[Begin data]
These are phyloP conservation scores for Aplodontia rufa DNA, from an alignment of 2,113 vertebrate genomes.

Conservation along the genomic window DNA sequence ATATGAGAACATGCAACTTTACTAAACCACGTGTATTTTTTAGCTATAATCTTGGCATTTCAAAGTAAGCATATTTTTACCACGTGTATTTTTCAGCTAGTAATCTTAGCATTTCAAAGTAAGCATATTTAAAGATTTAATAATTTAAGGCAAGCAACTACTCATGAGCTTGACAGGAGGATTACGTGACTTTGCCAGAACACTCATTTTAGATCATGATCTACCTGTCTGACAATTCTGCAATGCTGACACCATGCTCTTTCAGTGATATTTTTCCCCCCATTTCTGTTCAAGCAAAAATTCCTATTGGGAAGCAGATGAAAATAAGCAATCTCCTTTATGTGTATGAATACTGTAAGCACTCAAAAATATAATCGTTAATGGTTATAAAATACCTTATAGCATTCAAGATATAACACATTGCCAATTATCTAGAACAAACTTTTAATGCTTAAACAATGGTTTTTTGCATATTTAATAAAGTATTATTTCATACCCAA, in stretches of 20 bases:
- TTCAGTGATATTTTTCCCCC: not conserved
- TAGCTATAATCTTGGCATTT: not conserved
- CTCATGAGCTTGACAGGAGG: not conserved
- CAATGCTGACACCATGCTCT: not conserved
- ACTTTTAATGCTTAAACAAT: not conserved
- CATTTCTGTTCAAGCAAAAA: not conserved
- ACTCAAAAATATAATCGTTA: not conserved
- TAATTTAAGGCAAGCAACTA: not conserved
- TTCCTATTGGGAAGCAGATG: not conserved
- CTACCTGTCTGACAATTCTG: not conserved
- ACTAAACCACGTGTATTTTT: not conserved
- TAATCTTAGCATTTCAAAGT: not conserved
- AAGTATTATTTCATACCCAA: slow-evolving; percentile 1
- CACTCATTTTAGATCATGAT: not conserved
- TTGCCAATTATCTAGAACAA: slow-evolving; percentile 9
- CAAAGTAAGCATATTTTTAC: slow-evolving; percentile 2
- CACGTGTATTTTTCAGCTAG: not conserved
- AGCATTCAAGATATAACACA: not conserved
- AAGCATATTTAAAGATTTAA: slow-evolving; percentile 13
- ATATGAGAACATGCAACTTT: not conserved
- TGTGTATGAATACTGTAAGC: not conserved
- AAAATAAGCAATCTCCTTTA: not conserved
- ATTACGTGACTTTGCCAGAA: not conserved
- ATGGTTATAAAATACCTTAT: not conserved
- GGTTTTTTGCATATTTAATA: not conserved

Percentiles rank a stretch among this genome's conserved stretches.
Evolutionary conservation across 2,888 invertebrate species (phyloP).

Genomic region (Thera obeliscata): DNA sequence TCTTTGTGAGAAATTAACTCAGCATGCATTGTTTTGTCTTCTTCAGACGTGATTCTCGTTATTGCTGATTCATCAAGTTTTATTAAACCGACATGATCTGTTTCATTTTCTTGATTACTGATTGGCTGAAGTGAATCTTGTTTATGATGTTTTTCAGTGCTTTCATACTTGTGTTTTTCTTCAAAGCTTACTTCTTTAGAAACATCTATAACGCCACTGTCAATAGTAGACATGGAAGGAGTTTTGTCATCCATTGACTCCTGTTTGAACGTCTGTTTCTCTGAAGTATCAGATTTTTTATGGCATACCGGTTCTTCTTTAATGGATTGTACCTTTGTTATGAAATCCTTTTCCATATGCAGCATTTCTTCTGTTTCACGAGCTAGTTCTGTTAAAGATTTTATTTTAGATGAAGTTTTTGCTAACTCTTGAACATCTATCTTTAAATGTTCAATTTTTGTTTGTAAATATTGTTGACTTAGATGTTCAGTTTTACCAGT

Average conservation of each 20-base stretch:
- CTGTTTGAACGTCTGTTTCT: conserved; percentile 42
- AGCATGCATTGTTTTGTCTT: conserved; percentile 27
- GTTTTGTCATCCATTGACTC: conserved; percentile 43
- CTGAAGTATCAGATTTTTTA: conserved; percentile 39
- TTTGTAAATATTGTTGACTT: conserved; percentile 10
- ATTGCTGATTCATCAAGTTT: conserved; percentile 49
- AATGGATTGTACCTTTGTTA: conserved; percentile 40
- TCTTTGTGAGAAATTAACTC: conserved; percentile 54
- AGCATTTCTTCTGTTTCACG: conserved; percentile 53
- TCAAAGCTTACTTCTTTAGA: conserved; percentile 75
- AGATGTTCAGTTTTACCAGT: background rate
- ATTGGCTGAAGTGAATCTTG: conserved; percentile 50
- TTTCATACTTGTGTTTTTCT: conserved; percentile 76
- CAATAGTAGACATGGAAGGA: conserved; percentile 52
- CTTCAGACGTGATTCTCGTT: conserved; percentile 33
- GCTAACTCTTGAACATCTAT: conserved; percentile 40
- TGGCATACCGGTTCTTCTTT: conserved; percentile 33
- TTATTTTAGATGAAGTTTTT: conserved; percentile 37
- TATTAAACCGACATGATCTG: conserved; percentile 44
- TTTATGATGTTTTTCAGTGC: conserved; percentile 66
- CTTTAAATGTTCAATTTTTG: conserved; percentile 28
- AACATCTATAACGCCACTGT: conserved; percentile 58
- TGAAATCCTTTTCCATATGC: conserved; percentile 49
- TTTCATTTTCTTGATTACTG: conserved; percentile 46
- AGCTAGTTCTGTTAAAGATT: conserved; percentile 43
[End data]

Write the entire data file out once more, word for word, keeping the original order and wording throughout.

These are phyloP conservation scores for Aplodontia rufa DNA, from an alignment of 2,113 vertebrate genomes.

Conservation along the genomic window DNA sequence ATATGAGAACATGCAACTTTACTAAACCACGTGTATTTTTTAGCTATAATCTTGGCATTTCAAAGTAAGCATATTTTTACCACGTGTATTTTTCAGCTAGTAATCTTAGCATTTCAAAGTAAGCATATTTAAAGATTTAATAATTTAAGGCAAGCAACTACTCATGAGCTTGACAGGAGGATTACGTGACTTTGCCAGAACACTCATTTTAGATCATGATCTACCTGTCTGACAATTCTGCAATGCTGACACCATGCTCTTTCAGTGATATTTTTCCCCCCATTTCTGTTCAAGCAAAAATTCCTATTGGGAAGCAGATGAAAATAAGCAATCTCCTTTATGTGTATGAATACTGTAAGCACTCAAAAATATAATCGTTAATGGTTATAAAATACCTTATAGCATTCAAGATATAACACATTGCCAATTATCTAGAACAAACTTTTAATGCTTAAACAATGGTTTTTTGCATATTTAATAAAGTATTATTTCATACCCAA, in stretches of 20 bases:
- TTCAGTGATATTTTTCCCCC: not conserved
- TAGCTATAATCTTGGCATTT: not conserved
- CTCATGAGCTTGACAGGAGG: not conserved
- CAATGCTGACACCATGCTCT: not conserved
- ACTTTTAATGCTTAAACAAT: not conserved
- CATTTCTGTTCAAGCAAAAA: not conserved
- ACTCAAAAATATAATCGTTA: not conserved
- TAATTTAAGGCAAGCAACTA: not conserved
- TTCCTATTGGGAAGCAGATG: not conserved
- CTACCTGTCTGACAATTCTG: not conserved
- ACTAAACCACGTGTATTTTT: not conserved
- TAATCTTAGCATTTCAAAGT: not conserved
- AAGTATTATTTCATACCCAA: slow-evolving; percentile 1
- CACTCATTTTAGATCATGAT: not conserved
- TTGCCAATTATCTAGAACAA: slow-evolving; percentile 9
- CAAAGTAAGCATATTTTTAC: slow-evolving; percentile 2
- CACGTGTATTTTTCAGCTAG: not conserved
- AGCATTCAAGATATAACACA: not conserved
- AAGCATATTTAAAGATTTAA: slow-evolving; percentile 13
- ATATGAGAACATGCAACTTT: not conserved
- TGTGTATGAATACTGTAAGC: not conserved
- AAAATAAGCAATCTCCTTTA: not conserved
- ATTACGTGACTTTGCCAGAA: not conserved
- ATGGTTATAAAATACCTTAT: not conserved
- GGTTTTTTGCATATTTAATA: not conserved

Percentiles rank a stretch among this genome's conserved stretches.
Evolutionary conservation across 2,888 invertebrate species (phyloP).

Genomic region (Thera obeliscata): DNA sequence TCTTTGTGAGAAATTAACTCAGCATGCATTGTTTTGTCTTCTTCAGACGTGATTCTCGTTATTGCTGATTCATCAAGTTTTATTAAACCGACATGATCTGTTTCATTTTCTTGATTACTGATTGGCTGAAGTGAATCTTGTTTATGATGTTTTTCAGTGCTTTCATACTTGTGTTTTTCTTCAAAGCTTACTTCTTTAGAAACATCTATAACGCCACTGTCAATAGTAGACATGGAAGGAGTTTTGTCATCCATTGACTCCTGTTTGAACGTCTGTTTCTCTGAAGTATCAGATTTTTTATGGCATACCGGTTCTTCTTTAATGGATTGTACCTTTGTTATGAAATCCTTTTCCATATGCAGCATTTCTTCTGTTTCACGAGCTAGTTCTGTTAAAGATTTTATTTTAGATGAAGTTTTTGCTAACTCTTGAACATCTATCTTTAAATGTTCAATTTTTGTTTGTAAATATTGTTGACTTAGATGTTCAGTTTTACCAGT

Average conservation of each 20-base stretch:
- CTGTTTGAACGTCTGTTTCT: conserved; percentile 42
- AGCATGCATTGTTTTGTCTT: conserved; percentile 27
- GTTTTGTCATCCATTGACTC: conserved; percentile 43
- CTGAAGTATCAGATTTTTTA: conserved; percentile 39
- TTTGTAAATATTGTTGACTT: conserved; percentile 10
- ATTGCTGATTCATCAAGTTT: conserved; percentile 49
- AATGGATTGTACCTTTGTTA: conserved; percentile 40
- TCTTTGTGAGAAATTAACTC: conserved; percentile 54
- AGCATTTCTTCTGTTTCACG: conserved; percentile 53
- TCAAAGCTTACTTCTTTAGA: conserved; percentile 75
- AGATGTTCAGTTTTACCAGT: background rate
- ATTGGCTGAAGTGAATCTTG: conserved; percentile 50
- TTTCATACTTGTGTTTTTCT: conserved; percentile 76
- CAATAGTAGACATGGAAGGA: conserved; percentile 52
- CTTCAGACGTGATTCTCGTT: conserved; percentile 33
- GCTAACTCTTGAACATCTAT: conserved; percentile 40
- TGGCATACCGGTTCTTCTTT: conserved; percentile 33
- TTATTTTAGATGAAGTTTTT: conserved; percentile 37
- TATTAAACCGACATGATCTG: conserved; percentile 44
- TTTATGATGTTTTTCAGTGC: conserved; percentile 66
- CTTTAAATGTTCAATTTTTG: conserved; percentile 28
- AACATCTATAACGCCACTGT: conserved; percentile 58
- TGAAATCCTTTTCCATATGC: conserved; percentile 49
- TTTCATTTTCTTGATTACTG: conserved; percentile 46
- AGCTAGTTCTGTTAAAGATT: conserved; percentile 43